Quarterback Michael Penix Jr. pitches himself to NFL GMs in moving letter ahead of 2024 NFL Draft

Michael Penix Jr. will hear his name called this week to join an NFL team, one that could be looking to him to be their next franchise quarterback. 

This 2024 NFL Draft is stuffed with quarterback talent, with many expected to be taken in the first round. But with names like Caleb Williams, Jayden Daniel, Drake Maye and J.J. McCarthy getting all the hype and draft rumors, guys like Penix, who reached the national title game last season, have been sitting a bit in the background despite having first-round talent. 

Knowing that NFL general managers will be making some tough decisions this week, especially in the first round, Penix penned a letter to them via The Players’ Tribune to pitch himself more than what his game film already shows. 


Michael Penix Jr. looks on

Michael Penix Jr. of the Washington Huskies poses for portraits at the Indiana Convention Center on February 29, 2024 in Indianapolis, Indiana. (Todd Rosenberg/Getty Images)

In fact, he addresses the biggest elephant in the room when it comes to how he’s been evaluated. 

“‘4 season-ending injuries in 4 years, Mike. How do I reconcile that?'” Penix’s letter begins, as if he’s the GM interviewing himself.

“Let’s get straight to it,” he continues. Chances are this question has come up in your building. You may have even asked it yourself. Truth is, I don’t fault you for asking the question. Before I got into this pre-draft process, I always felt I’d let my tape speak for me. Anything anyone really needed to know about me is in the All-22. The tape shows it all, how our team responds to adversity, how we come together, how we execute. But as these four months have carried on I’ve realized there’s more to it than the All-22.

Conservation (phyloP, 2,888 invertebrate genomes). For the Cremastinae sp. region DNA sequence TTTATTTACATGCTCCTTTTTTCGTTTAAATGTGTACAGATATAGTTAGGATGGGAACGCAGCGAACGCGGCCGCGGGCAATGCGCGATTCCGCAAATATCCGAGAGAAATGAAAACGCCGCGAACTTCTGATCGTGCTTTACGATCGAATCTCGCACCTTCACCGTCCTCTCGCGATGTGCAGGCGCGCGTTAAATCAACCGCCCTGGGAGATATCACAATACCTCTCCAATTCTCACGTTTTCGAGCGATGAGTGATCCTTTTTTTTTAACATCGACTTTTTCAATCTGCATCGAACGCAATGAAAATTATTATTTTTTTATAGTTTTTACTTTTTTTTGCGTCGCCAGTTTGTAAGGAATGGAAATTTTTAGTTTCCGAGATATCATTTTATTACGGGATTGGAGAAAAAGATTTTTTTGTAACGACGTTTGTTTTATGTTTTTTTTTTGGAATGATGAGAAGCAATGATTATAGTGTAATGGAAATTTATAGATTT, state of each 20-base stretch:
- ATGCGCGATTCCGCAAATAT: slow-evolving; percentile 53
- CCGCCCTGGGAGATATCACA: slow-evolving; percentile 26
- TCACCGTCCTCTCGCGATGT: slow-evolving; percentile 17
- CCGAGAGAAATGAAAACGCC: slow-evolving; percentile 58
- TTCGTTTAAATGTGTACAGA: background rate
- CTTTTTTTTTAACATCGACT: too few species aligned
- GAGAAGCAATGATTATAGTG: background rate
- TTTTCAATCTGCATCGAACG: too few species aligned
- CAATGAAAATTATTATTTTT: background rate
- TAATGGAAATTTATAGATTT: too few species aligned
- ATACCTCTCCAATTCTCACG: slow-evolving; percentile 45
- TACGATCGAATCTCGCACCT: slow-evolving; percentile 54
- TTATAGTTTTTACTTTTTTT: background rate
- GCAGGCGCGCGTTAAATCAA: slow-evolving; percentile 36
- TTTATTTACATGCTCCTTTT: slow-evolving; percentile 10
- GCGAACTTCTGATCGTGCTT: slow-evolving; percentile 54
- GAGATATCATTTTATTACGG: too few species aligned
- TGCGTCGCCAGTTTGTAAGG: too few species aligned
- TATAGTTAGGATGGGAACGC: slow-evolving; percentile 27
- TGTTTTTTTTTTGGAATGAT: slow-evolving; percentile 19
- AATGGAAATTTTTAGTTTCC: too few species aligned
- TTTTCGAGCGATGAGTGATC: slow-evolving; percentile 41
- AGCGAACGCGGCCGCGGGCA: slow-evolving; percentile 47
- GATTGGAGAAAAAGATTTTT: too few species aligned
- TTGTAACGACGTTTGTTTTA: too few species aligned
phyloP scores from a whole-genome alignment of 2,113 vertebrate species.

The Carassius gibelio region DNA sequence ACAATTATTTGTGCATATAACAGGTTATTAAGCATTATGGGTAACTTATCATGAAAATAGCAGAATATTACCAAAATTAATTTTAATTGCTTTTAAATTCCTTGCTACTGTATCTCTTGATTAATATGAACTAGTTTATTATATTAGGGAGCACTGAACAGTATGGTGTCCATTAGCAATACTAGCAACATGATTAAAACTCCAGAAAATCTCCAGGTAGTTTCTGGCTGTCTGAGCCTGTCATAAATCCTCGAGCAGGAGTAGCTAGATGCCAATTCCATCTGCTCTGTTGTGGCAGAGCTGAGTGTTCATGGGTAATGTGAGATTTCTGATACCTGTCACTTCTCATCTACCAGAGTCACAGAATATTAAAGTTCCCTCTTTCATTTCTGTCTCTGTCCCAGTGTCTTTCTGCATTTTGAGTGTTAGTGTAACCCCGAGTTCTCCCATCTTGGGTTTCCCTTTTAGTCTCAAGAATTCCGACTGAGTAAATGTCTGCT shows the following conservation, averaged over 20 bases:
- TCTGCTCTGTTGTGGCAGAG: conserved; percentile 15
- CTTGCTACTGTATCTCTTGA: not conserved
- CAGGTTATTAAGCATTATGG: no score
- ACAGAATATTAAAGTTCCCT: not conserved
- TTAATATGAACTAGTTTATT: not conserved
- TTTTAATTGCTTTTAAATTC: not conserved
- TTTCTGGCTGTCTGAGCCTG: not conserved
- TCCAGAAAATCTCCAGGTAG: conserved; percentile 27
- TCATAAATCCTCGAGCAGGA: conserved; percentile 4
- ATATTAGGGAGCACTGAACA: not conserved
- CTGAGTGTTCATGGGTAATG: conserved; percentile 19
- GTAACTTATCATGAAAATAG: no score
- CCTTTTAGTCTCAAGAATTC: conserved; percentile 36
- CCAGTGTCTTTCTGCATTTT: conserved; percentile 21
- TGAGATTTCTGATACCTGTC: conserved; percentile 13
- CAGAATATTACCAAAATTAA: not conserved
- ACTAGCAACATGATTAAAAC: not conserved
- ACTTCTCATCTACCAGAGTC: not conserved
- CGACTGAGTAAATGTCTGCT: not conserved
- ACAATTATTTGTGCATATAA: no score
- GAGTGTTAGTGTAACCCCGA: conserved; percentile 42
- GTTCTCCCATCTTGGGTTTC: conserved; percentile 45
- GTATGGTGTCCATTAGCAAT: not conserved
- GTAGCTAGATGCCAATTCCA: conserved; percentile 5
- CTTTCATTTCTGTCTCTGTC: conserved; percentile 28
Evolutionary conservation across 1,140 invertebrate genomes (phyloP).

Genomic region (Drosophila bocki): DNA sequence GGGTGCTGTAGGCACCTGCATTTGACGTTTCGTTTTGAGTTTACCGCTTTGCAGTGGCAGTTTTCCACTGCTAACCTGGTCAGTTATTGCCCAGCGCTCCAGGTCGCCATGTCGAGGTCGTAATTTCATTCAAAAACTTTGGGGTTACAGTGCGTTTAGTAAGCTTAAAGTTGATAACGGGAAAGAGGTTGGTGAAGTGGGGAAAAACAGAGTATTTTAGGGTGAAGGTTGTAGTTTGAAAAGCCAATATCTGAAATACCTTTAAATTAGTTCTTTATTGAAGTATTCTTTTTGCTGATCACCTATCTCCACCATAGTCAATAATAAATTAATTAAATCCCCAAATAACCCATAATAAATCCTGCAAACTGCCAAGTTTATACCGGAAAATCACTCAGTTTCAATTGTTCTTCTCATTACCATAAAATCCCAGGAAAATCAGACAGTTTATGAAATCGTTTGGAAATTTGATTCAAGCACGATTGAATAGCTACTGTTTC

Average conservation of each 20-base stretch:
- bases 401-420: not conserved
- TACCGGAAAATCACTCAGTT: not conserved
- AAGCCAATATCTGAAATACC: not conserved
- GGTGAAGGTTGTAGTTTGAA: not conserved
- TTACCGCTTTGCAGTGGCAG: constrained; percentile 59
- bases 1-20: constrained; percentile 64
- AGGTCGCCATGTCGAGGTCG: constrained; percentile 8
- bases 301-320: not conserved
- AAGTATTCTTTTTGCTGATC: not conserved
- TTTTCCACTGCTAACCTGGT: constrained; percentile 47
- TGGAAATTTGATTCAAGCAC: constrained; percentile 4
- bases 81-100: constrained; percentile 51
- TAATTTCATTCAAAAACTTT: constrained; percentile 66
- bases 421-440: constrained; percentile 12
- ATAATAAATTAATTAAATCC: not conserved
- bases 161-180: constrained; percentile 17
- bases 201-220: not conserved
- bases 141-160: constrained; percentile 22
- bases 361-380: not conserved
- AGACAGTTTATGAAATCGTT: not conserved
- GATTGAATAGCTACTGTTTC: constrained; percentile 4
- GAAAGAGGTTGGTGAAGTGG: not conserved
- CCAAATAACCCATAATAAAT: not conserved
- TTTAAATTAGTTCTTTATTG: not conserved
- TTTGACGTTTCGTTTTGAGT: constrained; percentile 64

This is a big decision. Selecting someone to lead your franchise, to wear the name on the front of the jersey with pride, and to make sure every teammate, coach, staff member, and fan can do the same. So, it’s about more than tape.”

Penix went on to explain his background, growing up in Dade City, Florida, where he learned that you either deal with adversity or get swallowed whole by it. 

“We swap out summer camps for tackle football on concrete in the 95-degree heat. You find out quick if you’re built for this game or not,” he wrote. “…I’m thankful that I grew up in that environment. The reason I’m on your draft board today is because of it.”

Penix’s college career began at Indiana University after previously being committed to play at Tennessee. He explains how his scholarship was pulled despite being committed to the university for two years prior. Penix credits Nick Sheridan, the Hoosiers’ quarterbacks coach, in helping realize his potential. 

Michael Penix Jr warms up

Washington quarterback Michael Penix Jr. watches during warm ups before national championship NCAA College Football Playoff game between Washington and Michigan Monday, Jan. 8, 2024, in Houston. (AP Photo/Godofredo A. Vasquez)

“IU had 10 straight losing seasons when I got to Bloomington, one winning season since 1994,” he explained. “I knew what I was walking into, but I felt I could help turn the program around. In 2020 we became the 7th-ranked team in the country, the highest ranking the program has had since 1967.”

But Penix continuously got hurt during this time at Indiana. He played just 21 games in four seasons, and he discussed the peaks and valleys of dealing with those injuries as well as adversity on the field.